There is Future Nexus Hope: Verizon’s LTE SIM FAQ Talks of Activating “Any 4G LTE Device” Not Purchased Through Them

We may earn a commission when you click links to retailers and purchase goods. More info.


Yesterday’s biggest topic was the report that pegged Google as opening up the “Nexus” or lead device game to multiple manufacturers at a time. The plan, according to reports, is to have up to 5 devices (both tablets and phones) ready for the launch of Jelly Bean around Thanksgiving. When ready, they would sell these devices as “unlocked” directly to consumers through the Google Play store, similarly to what they are doing with the Galaxy Nexus today.

As soon as that report surfaced though, people started asking questions. The most important was probably, “Will Verizon ever see another Nexus?” Since all currently available unlocked devices run on GSM networks and Big Red uses CDMA, it’s a fair question. However, we brought up the idea that LTE is another animal altogether since we are seeing global LTE networks rollout that all use SIM cards for activation. Theoretically, you could buy another LTE device from another carrier and then drop in a Verizon LTE card and have data service, assuming it ran on the same 700MHz band and frequency. Again, theoretically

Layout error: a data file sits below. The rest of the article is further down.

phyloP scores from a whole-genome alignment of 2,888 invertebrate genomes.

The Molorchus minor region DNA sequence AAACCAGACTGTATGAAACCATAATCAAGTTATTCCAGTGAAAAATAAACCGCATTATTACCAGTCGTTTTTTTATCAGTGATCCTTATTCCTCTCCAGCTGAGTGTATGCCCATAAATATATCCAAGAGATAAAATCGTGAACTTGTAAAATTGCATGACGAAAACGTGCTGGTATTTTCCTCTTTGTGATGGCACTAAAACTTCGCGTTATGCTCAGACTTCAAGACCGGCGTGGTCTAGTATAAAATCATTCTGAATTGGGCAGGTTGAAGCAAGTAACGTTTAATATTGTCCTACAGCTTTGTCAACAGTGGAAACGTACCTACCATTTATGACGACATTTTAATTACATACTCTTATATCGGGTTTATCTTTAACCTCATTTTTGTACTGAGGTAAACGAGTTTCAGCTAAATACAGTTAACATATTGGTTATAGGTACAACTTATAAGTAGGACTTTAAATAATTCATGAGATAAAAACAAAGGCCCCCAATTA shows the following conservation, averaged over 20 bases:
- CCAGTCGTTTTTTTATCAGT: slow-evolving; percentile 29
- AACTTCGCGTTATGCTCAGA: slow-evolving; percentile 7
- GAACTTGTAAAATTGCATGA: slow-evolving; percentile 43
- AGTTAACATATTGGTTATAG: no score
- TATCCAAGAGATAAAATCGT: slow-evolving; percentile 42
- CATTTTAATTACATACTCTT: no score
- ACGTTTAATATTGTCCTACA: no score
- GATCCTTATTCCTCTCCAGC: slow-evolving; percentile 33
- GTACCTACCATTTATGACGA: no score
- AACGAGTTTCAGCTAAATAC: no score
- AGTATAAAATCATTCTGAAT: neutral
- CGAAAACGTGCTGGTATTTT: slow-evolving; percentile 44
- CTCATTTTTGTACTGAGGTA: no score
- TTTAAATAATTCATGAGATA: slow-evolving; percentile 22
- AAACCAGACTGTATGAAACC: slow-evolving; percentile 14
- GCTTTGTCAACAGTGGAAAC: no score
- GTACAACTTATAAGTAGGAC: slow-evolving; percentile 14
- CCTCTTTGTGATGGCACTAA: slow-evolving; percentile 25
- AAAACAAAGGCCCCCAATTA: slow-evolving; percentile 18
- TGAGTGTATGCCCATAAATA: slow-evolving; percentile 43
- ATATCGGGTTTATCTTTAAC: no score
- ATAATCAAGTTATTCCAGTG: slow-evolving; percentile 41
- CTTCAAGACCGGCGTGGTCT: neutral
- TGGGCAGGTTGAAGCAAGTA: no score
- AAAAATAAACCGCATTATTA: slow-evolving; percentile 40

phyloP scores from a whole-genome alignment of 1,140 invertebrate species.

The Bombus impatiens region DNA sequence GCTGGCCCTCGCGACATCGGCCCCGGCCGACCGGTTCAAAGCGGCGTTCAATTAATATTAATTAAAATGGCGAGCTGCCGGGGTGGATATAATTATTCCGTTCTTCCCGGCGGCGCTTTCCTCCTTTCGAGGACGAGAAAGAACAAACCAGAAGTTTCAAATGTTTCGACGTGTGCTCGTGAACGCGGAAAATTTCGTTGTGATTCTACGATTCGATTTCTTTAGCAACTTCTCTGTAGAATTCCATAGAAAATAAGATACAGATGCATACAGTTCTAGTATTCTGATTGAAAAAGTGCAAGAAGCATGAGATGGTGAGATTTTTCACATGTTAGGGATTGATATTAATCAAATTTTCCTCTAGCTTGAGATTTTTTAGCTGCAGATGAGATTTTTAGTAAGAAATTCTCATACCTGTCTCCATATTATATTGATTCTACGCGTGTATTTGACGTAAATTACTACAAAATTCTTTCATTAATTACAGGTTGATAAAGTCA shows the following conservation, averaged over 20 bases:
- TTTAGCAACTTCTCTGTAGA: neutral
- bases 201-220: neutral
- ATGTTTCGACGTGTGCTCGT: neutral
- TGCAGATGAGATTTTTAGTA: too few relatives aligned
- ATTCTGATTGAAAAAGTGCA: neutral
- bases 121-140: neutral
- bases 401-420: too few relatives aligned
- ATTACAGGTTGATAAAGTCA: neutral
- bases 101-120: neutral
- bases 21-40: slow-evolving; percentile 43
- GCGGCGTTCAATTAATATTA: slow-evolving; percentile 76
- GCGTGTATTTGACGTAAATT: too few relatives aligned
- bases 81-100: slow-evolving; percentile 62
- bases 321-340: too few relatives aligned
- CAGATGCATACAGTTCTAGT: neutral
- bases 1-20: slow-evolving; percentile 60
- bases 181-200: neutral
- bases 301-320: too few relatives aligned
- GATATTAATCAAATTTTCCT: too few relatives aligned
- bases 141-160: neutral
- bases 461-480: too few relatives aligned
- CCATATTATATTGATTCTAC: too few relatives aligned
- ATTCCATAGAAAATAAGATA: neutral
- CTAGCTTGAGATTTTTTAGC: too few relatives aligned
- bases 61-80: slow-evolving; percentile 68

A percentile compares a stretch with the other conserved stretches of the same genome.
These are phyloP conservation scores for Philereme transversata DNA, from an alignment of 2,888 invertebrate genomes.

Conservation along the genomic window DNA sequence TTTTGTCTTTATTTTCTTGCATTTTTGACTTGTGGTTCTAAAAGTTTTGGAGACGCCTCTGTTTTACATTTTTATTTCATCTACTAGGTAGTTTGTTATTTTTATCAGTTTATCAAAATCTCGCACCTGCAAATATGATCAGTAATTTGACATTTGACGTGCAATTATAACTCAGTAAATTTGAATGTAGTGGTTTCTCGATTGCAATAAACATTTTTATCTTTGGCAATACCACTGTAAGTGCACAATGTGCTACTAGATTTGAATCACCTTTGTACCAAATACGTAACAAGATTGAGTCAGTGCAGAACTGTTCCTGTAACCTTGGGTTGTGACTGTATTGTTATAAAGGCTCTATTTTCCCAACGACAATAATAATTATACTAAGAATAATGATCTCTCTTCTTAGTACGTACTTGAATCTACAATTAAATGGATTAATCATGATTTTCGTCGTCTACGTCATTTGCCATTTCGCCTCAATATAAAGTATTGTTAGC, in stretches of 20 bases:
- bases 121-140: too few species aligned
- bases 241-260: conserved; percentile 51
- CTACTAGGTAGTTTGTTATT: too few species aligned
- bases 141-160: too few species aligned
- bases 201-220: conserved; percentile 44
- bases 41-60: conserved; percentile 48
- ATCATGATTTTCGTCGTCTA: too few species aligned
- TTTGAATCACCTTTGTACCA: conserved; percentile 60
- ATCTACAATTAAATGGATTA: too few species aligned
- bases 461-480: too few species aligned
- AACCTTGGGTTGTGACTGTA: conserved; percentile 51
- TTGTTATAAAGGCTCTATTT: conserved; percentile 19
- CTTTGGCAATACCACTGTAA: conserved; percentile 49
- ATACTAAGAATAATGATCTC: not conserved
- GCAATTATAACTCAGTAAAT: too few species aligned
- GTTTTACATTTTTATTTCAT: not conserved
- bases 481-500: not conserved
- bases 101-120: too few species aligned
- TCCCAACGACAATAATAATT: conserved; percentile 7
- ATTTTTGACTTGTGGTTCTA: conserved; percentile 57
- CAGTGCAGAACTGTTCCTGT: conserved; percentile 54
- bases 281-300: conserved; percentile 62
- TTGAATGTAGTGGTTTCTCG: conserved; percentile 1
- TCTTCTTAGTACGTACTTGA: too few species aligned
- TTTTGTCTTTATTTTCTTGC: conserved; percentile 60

Thanks to a reader who pointed out the quote that is embedded above, it looks like VZW is actually willing to let this happen. Pulled straight from their 4G SIM support docs page, you can see that “Yes” it is possible to activate a 4G LTE device not purchased from Verizon. However, they claim that it has to be “certified” by them. So what does that mean? Your guess is as good as anyone’s. What we do know is that Verizon has already said that AT&T LTE phones, while running on the 700MHz band, actually run at a different frequency than their phones, so you couldn’t bring one over and activate it. Hold off on that AT&T One X purchase for a minute.

As far as future Nexus devices go, you have to expect that some (if not all) of this winter’s batch will have LTE chips inside. If those fit Verizon’s needs or not will be the question with a million dollar answer. In the mean time, we’ll see if Verizon will help clarify what it means to be “certified” for their network.

*Note – As a handful of readers pointed out in the comments, Verizon still uses CDMA for voice, so until we get VoLTE (voice over LTE), your phone wouldn’t have the ability to place calls. Well, you could use Skype or some other data-centric voice service, but that’s not optimal. It’s almost like this 4G SIM FAQ is Verizon’s way of preparing for the future.

Via:  Verizon Support

Cheers Kris!



Collapse Show Comments